Translated from the Chinese by Isabelle Li.


The plastics factory is hot with primordial breaths, its softness shaping an enormous abyss. Compared to the metalwork factory, it lacks obvious hardness, but is more supple and tenacious. The working hours here are longer, a torturing endlessness, permeating the depths of the flesh. The machines move up and down, pressing the thick plastic into solid planks and shoe soles. If the iron’s clashing sound in the metalwork factory was a piercing pain, in the plastics factory what manifests most is a prolonged, plastic-like loneliness.

Every day, I see muscular loaders shouldering 25 kilogram bags of polystyrene. The polystyrene beads are hard and smooth. I like bead-shaped objects and sometimes reach my hand inside to feel them slip and slide and wriggle on my skin. Itch, an itch of soybeans or grains, rolling, rises from my fingers. It reminds me of a detail in Su Tong’s story ‘Rice’, the moment when the male protagonist digs his hand into rice grains. The Injection Moulding Workshop smells of ubiquitous heat. The loaders walk about with the polystyrene bags on their backs. The awkward physical labour and the horrendous heat make them sweat profusely, the back of their blue uniforms soaked. After one month, the blue will fade into white like a salt field. The workers’ bodies are rank with the smell of labour, a sourness. I believe the taste of labour is sourness. In my mind, toiling is tiring, and tiredness is sour. ‘Sour-tired, sour-tired,’ my mother, who toiled the field, had often said. Such sour-tiredness wafts from the loaders, surrounding their bodies. Two workers are pushing a dozen bags of polystyrene on a trolley along the iron-plank passageway, sweat streaming down their foreheads, chests, backs, glistening under the incandescent light. The older worker is walking in front, 27 or 28 years of age. He has opened his shirt, his bulging chest muscles exposed. He hunches forward, pulling the trolley. His tensing muscles are supple, juicy, dripping beads of sweat. Pushing from the back is a young porter not yet accustomed to the hard labour. When he loads, his facial muscles strain and his body trembles a little. He takes half a step back, and after a few seconds, steadies himself, then slowly climbs up the iron ladder, and pours the polystyrene into the two-metre high barrel.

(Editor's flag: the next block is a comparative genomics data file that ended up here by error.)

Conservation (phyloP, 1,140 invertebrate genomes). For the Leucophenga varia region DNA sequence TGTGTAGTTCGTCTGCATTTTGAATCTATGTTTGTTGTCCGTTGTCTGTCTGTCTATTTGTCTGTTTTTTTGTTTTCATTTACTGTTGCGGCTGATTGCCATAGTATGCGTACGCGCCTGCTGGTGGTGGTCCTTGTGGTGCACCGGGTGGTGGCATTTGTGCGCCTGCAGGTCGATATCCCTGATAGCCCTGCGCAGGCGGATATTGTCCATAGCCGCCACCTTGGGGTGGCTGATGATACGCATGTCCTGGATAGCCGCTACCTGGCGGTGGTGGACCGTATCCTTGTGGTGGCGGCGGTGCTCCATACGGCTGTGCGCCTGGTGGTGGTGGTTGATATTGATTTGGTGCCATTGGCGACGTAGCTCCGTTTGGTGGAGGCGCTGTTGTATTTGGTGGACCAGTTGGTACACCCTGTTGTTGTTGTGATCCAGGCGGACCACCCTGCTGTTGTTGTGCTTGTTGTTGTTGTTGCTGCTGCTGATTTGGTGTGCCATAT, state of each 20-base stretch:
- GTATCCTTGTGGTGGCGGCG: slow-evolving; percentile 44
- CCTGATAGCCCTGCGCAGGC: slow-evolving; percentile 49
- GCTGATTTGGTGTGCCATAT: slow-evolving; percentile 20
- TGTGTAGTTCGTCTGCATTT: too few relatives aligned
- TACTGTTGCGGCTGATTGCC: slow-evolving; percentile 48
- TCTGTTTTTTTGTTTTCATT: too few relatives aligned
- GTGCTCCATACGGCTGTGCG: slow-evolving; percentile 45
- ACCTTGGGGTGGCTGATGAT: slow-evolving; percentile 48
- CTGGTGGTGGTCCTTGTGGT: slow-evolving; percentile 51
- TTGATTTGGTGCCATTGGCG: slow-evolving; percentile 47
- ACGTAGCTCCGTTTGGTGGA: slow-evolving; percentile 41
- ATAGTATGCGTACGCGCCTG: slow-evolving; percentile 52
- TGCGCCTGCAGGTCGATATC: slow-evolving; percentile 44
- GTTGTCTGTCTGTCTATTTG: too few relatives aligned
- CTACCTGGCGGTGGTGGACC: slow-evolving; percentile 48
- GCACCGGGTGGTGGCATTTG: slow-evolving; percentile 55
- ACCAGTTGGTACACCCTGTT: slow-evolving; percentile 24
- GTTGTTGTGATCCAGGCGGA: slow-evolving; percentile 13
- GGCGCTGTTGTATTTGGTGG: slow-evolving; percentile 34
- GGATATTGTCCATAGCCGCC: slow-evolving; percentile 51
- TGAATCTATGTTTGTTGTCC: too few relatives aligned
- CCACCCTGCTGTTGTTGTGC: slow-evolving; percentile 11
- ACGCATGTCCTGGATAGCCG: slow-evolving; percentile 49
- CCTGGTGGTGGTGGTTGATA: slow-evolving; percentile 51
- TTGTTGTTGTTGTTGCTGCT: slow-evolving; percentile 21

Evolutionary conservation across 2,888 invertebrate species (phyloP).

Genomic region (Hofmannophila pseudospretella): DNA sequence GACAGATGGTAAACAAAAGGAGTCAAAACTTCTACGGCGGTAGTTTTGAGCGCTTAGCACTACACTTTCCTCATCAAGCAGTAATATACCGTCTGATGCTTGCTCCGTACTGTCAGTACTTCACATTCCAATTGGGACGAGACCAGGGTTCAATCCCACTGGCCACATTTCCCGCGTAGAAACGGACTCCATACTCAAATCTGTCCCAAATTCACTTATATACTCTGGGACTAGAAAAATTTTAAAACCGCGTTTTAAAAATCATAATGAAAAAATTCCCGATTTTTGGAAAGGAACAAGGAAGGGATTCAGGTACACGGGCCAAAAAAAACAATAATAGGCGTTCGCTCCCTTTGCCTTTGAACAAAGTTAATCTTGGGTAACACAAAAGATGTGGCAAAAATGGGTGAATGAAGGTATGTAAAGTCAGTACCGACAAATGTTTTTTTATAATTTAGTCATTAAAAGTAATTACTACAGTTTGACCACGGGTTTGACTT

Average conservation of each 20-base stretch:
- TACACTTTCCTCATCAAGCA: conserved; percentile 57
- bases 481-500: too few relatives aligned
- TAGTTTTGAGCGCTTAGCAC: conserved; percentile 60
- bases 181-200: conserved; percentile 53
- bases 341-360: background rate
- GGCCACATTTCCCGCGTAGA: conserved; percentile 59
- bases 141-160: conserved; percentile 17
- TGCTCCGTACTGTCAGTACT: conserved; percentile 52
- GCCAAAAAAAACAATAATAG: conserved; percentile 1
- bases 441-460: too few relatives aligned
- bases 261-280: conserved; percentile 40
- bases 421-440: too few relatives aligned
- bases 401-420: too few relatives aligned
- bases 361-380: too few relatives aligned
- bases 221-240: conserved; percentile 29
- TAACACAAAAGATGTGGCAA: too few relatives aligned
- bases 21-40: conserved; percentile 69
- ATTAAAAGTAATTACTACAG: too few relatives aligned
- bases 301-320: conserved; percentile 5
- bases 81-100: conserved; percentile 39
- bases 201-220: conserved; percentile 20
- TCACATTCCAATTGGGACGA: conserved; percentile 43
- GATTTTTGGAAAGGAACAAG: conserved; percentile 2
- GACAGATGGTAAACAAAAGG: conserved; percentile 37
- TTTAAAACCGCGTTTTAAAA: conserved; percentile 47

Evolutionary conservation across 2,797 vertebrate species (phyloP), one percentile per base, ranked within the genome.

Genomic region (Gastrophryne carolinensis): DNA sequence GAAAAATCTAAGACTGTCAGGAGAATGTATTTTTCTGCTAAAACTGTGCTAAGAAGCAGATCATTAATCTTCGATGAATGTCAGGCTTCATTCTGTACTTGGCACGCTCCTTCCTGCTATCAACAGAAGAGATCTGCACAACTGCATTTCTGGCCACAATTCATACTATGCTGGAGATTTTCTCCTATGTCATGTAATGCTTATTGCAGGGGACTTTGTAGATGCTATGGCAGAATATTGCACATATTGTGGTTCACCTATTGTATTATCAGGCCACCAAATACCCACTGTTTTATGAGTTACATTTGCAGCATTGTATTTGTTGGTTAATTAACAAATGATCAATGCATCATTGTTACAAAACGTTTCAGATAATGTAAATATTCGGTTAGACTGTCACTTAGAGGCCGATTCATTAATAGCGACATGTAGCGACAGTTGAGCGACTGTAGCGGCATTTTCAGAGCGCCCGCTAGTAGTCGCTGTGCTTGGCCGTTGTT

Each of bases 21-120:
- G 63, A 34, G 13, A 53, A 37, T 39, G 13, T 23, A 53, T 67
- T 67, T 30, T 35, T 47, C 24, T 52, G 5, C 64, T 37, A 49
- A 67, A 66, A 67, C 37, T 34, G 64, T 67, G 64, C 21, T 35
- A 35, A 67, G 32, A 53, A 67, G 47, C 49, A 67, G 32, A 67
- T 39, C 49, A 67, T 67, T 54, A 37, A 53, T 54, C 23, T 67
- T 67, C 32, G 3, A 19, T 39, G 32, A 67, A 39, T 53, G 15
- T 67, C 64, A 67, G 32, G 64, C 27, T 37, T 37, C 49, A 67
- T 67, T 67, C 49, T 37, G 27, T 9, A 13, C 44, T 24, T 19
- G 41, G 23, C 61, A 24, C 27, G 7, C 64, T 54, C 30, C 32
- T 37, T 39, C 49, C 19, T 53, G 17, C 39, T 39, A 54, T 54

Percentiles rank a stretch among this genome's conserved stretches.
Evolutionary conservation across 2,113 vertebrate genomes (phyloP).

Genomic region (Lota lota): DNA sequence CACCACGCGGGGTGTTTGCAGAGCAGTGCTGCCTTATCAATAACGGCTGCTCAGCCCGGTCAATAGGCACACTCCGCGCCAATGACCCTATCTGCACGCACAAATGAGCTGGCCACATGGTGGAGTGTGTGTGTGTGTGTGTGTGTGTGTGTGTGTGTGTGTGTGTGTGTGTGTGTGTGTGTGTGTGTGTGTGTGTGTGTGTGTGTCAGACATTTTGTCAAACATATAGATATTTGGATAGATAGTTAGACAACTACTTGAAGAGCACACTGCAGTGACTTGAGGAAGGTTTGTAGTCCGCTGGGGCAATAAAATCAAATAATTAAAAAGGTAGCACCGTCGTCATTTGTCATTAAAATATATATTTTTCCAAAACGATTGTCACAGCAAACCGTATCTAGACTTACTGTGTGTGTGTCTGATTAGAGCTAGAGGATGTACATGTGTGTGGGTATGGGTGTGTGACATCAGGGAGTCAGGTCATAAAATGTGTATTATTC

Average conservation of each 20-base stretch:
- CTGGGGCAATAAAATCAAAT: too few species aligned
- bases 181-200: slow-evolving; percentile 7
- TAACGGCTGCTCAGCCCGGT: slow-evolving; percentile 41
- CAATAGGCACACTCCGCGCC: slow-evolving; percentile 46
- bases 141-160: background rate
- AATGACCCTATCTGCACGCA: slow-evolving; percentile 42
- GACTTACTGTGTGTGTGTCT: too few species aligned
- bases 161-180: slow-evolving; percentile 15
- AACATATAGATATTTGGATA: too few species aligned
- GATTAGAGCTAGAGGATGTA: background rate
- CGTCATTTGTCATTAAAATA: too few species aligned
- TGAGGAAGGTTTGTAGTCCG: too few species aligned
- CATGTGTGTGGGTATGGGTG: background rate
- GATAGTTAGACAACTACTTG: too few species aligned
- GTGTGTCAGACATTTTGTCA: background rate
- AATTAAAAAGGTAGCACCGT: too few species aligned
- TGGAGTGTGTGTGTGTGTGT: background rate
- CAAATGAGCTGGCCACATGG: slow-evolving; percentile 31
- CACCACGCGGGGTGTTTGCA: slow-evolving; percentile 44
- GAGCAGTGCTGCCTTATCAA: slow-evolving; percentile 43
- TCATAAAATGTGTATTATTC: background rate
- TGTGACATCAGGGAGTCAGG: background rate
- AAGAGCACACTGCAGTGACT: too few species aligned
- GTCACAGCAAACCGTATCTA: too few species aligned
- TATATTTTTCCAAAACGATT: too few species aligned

Inside the sealed, high temperature barrel, the hard beads melt and dissolve, flow into the moulding trough, cool down, take shape, and then exit from the output port, half-finished. I wear white gloves, picking them up, feeling their residual heat passing through. I quickly place them on the rack.


A humid heat permeates the IM Workshop. Machines clack, collide, slide inside my brain. The output port is steaming with warm air. Every picker’s face is flushed through. The balmy air is exhausting, languid, and the smell of burnt rubber, nauseating. Figures jostle and shuffle on the narrow, chaotic passageway. The workers’ faces are weary, expressionless, withered like autumn leaves, and their gestures, rigid and mechanical as they walk in and out. In this place, I can’t find any room to accommodate a quiet, imaginative heart. Labour has crowded out all imagination and any superfluous thoughts or dreams. Giant mechanical moulds clank rhythmically. The cooling time is sixty seconds, so the interval for clanks is also sixty seconds. This machine and that machine, one after another. In the gaps of iron and steam, I see faces: Feng Jin’e, Liu Shufang, Li Yan, Pei Fei … I note down their environment. Waste material baskets. Small, four-wheel trolleys. Black handle racks. Grey basins to contain boxes. Sponges for protection. Plastic film to cordon out dust. Black plastic bucket. Handles (placed on the rack by me, still steaming). Gigantic operating platform. Raw material beads. Blinking indicators. Green buttons. Fluorescent lights. File folders hanging off the indicator rack (including operating platform run sheets, quality records, product quantity tally, and shift records). Green machines. Yellow bottom racks. Iron rails rubbed shiny. Patterns on the ceilings. Walls with incandescent lights – the bottom 1.2 metres of the walls are painted green, and above that, painted with white compound powder, with some bald patches, motley. Ball-pen drawings on the wall of awkward patterns, underneath which is a line of small print ‘I love you’ (in English), and two employment numbers: P245, P562. Stains skirting the walls, from moisture and heat. IM Machine for the handles. IM Machine for the boxes. Dim iron-framed windows. Doors concaved from being bashed. On the left, the entrances of the elevators. Four-wheel trolleys are parked outside, filled with half-finished products. Plastic racks. Plastic basins. Warehouse Workers in grey uniforms. Quality Officers and Mechanics in blue. Assemblers in white. Pickers in black. Workshop Foremen in red. On the right is the exit. A row of lockers, inside which are overcoats, mugs, mobile phones, keys, shoes. Keyholes. On the south is the Boiler Room. Further inside is the toilet. Wooden window frames. Each time I went to the toilet, I would look at the sun for a while, feeling natural light on my body.

The IM Workshop is on the ground floor. I worked there for half a year as a picker of plastic handles. During that time, I picked a Thai company TDK’s High Gloss Handles, Half Gloss Handles, Brushed Handles, Striped Handles, Half-striped Handles. Six months later, I was transferred to the Assembling Workshop on the fourth floor, assembling together purchased spare parts and the half-finished products. From the ground floor to the fourth floor, and back, up and down, up and down, I was driven by quality, volume, speed of production. Tiredness filled my limbs, creeping into my mind. I often leaned on the iron wall inside the elevator, curled up to take a little break. It was complete darkness inside the elevator once the door was shut, and the darkness suffocated me like rising tide. All my organs reached out from under my skin, sharply feeling the ascending and descending, my body sinking or floating. Darkness glided over my skin, cool and coarse. Bang, arrived. The iron door slid open. A tidal wave of light pounced on me.